Though one of the most hated World War II leaders, together with Hitler, Stalin and Mussolini, no one has ever written a full-length biography of Emperor Hirohito. Mostly due to the secrecy of Japanese society, where responsibility for war atrocities has still not been acknowledged, it is in large part a consequence of US spin-control after the ...
Though one of the most hated World War II leaders, together with Hitler, Stalin and Mussolini, no one has ever written a full-length biography of Emperor Hirohito. Mostly due to the secrecy of Japanese society, where responsibility for war atrocities has still not been acknowledged, it is in large part a consequence of US spin-control after the armistice. Fearful of a civil war, General MacArthur invented the fiction of Hirohito as a peaceful emperor, whose symbolic power was abused by his war-hungry underlings. In this biography, Bix reveals that nothing could be further from the truth. Groomed as the supreme warlord from early childhood, Hirohito was firmly in control of his troops up until his surrender. Everything, including his love for science and his visit to the UK, he adopted to strengthen and maintain his vast and deeply-rooted imperial power. Playing off the army against politicians, who were frequently murdered or committed suicide, no major decision was ever taken without being passed by him.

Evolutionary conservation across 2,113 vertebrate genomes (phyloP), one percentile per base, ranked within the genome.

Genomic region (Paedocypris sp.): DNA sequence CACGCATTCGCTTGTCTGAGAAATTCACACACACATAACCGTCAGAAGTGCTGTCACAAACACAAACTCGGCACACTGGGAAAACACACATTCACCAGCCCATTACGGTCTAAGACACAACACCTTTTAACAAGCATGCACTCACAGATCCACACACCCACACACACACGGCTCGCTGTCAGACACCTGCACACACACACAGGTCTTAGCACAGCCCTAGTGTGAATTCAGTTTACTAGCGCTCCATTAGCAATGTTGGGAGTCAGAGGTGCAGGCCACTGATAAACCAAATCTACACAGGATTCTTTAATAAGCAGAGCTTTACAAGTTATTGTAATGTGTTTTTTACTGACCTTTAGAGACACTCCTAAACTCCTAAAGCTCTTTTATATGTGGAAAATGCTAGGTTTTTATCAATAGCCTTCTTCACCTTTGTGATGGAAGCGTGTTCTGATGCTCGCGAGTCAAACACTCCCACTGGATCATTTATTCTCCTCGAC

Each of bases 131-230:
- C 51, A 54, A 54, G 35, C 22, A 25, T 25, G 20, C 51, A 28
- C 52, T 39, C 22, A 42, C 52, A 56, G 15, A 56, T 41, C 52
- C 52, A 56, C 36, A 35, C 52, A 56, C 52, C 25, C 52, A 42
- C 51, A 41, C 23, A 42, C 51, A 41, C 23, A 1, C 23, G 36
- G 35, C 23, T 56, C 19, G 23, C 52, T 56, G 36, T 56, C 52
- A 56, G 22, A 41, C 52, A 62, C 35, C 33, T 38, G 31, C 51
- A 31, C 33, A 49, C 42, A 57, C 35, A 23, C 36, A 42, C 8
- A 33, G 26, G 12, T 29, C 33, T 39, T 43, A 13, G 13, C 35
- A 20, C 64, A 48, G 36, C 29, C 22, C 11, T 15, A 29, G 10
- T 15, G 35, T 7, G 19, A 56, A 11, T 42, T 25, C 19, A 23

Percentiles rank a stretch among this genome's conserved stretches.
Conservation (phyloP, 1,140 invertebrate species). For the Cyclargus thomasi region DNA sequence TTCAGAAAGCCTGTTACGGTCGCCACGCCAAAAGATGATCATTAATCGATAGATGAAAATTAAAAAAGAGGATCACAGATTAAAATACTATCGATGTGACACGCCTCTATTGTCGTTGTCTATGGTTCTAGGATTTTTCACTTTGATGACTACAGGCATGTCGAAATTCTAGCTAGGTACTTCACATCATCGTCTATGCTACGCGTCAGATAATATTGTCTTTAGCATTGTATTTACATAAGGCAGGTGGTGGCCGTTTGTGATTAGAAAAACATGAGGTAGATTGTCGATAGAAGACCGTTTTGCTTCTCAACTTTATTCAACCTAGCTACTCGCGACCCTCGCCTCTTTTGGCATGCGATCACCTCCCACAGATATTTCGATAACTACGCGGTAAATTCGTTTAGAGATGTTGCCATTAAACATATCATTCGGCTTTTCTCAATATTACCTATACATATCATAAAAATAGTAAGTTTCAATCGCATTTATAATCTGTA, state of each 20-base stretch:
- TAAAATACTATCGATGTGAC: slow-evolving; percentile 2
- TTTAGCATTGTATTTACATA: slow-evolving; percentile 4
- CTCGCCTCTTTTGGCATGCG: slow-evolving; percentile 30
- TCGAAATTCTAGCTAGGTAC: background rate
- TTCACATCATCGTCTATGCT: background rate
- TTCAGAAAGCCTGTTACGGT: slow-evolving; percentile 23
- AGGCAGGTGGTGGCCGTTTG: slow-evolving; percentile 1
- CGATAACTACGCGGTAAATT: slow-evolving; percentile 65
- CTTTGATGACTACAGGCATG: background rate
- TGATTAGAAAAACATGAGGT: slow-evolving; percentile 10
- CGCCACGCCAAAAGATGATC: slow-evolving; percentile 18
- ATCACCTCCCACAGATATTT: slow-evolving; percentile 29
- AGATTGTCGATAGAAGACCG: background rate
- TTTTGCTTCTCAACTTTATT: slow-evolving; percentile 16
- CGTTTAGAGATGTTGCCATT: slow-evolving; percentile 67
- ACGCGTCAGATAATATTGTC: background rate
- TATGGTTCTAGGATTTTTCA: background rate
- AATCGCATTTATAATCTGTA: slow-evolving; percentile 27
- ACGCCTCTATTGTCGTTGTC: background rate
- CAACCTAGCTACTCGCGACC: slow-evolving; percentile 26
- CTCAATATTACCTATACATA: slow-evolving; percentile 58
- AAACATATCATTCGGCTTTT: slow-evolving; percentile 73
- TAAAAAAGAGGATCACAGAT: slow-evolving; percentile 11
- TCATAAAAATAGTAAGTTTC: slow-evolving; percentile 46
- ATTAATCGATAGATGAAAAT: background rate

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Publishers Weekly, 2000-07-31 Bix penetrates decades of "public opacity" to offer a stunning portrait of the controversial Japanese emperor, "one of the most disingenuous persons ever to occupy the modern throne." Hirohito ascended to the Japanese throne in 1926 (at the age of 25) and ruled until his death in 1989. Bix closely examines his long, eventful reign, concentrating on the extent of the emperor's influence-which was greater than he admitted-over the political and military life of Japan during WWII. Bix's command of primary sources is apparent throughout the book, especially in the voluminous endnotes. From these sources, the author, a veteran scholar on modern Japanese history, draws a nuanced and balanced portrayal of an emperor who did not seek out war, but who demanded victories once war began and never took action to stop Japan's reckless descent into defeat. Bix makes Hirohito's later career intelligible by a careful exposition of the conflicting influences imposed on the emperor as a child: a passion for hard science coexisted with the myths of his own divine origin and destiny; he was taught benevolence along with belief in military supremacy. These influences unfolded as Hirohito was drawn into Japan's long conflict with China, its alliance with the fascist states of Europe, and its unwinnable war against the Allies. The dominant interest of the Showa ("radiant peace") Emperor, Bix convincingly explains, was to perpetuate the imperial system against more democratic opponents, no matter what the cost. Bix gives a meticulous account of his subject, delivers measured judgements about his accomplishments and failures, and reveals the subtlety of the emperor's character as a man who, while seemingly detached and remote, is in fact controlling events from behind the imperial screen. This is political biography at its most compelling. Agent, Susan Rabiner. (Sept.) Copyright 2000 Cahners Business Information.
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